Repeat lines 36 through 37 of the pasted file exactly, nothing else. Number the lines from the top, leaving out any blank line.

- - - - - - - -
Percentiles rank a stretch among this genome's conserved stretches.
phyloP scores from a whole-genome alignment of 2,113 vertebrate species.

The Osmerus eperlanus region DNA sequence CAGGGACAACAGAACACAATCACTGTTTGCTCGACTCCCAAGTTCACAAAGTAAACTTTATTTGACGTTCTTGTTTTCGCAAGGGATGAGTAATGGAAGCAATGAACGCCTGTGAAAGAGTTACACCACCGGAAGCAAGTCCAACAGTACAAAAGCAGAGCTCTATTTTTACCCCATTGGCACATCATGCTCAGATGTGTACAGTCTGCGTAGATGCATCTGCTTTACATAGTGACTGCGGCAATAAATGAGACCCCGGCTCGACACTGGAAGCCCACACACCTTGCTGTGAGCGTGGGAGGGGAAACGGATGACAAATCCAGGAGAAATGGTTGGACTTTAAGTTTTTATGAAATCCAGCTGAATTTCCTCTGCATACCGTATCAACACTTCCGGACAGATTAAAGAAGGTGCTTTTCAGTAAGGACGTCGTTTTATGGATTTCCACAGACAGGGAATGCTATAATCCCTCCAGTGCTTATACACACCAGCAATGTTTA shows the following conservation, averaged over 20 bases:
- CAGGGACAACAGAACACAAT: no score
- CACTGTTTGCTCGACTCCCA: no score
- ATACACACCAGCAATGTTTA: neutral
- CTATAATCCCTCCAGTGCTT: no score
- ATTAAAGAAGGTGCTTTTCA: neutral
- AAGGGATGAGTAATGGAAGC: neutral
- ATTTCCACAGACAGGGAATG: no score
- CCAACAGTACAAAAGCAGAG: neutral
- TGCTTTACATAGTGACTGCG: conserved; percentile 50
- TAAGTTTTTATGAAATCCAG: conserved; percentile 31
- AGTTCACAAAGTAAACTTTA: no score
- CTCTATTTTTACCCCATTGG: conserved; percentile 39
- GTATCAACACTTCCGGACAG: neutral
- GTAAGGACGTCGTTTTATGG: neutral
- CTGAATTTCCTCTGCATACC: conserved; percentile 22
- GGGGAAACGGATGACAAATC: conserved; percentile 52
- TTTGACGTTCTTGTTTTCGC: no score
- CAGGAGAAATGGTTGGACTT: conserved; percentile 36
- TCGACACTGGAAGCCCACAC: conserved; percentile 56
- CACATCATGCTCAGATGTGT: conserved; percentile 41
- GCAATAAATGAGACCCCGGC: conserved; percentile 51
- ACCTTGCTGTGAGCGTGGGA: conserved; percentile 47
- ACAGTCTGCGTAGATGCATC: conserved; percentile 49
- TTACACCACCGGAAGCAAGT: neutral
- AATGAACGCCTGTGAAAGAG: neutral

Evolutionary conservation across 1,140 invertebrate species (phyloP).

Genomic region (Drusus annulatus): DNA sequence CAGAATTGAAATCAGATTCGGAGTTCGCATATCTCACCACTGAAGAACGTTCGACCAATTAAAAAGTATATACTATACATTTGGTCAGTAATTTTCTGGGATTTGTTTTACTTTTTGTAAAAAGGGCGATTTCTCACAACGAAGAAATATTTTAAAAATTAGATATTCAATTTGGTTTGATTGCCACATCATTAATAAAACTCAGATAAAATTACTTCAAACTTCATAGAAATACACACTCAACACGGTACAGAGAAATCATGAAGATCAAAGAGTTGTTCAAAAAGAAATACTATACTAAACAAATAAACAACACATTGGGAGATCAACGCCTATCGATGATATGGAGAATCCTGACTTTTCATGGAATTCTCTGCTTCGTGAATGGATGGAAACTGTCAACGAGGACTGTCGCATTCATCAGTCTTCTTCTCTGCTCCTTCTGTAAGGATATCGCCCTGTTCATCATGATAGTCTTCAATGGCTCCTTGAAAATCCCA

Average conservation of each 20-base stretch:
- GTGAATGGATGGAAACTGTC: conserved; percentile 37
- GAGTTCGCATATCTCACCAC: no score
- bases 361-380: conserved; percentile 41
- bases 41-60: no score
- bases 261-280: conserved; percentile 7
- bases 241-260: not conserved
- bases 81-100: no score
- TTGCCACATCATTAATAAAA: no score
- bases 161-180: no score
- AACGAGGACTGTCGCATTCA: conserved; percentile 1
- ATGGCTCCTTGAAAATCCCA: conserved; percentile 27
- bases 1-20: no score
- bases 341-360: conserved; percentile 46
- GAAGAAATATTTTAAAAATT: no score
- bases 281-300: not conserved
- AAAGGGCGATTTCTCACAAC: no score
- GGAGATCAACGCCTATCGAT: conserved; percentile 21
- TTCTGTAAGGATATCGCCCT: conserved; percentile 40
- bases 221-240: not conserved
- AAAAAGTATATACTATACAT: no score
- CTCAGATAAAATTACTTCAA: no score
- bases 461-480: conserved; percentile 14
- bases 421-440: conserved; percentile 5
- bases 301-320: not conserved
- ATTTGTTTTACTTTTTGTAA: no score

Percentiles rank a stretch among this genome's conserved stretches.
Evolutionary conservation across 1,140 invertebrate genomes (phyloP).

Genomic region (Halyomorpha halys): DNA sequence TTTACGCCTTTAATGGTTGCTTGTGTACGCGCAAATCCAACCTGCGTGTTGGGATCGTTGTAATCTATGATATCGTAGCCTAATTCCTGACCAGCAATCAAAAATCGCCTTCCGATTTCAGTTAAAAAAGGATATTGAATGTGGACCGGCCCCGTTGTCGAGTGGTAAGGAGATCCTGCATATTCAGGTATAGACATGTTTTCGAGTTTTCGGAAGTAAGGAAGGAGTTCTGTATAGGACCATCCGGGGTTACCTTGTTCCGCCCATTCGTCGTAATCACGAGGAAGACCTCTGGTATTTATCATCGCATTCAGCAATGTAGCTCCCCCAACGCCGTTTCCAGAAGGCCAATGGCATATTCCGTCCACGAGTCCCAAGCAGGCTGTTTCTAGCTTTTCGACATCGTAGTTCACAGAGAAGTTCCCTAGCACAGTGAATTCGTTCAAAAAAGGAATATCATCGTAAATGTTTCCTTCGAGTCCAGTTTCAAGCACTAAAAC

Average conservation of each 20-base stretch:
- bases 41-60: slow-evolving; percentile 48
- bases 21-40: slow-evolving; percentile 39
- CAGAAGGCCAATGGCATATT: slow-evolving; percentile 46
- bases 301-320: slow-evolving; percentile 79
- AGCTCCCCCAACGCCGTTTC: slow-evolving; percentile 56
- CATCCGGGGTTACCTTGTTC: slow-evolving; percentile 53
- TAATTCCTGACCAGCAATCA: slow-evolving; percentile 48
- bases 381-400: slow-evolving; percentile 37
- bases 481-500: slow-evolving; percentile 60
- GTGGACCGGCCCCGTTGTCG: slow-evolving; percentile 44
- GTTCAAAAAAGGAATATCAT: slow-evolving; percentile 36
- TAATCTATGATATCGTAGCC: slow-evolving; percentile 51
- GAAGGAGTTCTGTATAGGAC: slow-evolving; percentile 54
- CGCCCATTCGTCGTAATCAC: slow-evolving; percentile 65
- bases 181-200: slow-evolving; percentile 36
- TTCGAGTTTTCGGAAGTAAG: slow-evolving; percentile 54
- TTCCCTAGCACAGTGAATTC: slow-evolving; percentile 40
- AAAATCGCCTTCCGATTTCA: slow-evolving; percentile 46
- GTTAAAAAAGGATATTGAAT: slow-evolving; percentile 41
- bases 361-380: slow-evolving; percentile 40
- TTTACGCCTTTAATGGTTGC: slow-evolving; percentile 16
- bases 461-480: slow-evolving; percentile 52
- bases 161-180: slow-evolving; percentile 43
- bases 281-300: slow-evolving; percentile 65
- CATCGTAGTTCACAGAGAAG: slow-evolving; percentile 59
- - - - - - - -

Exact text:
- bases 261-280: conserved; percentile 7
- bases 241-260: not conserved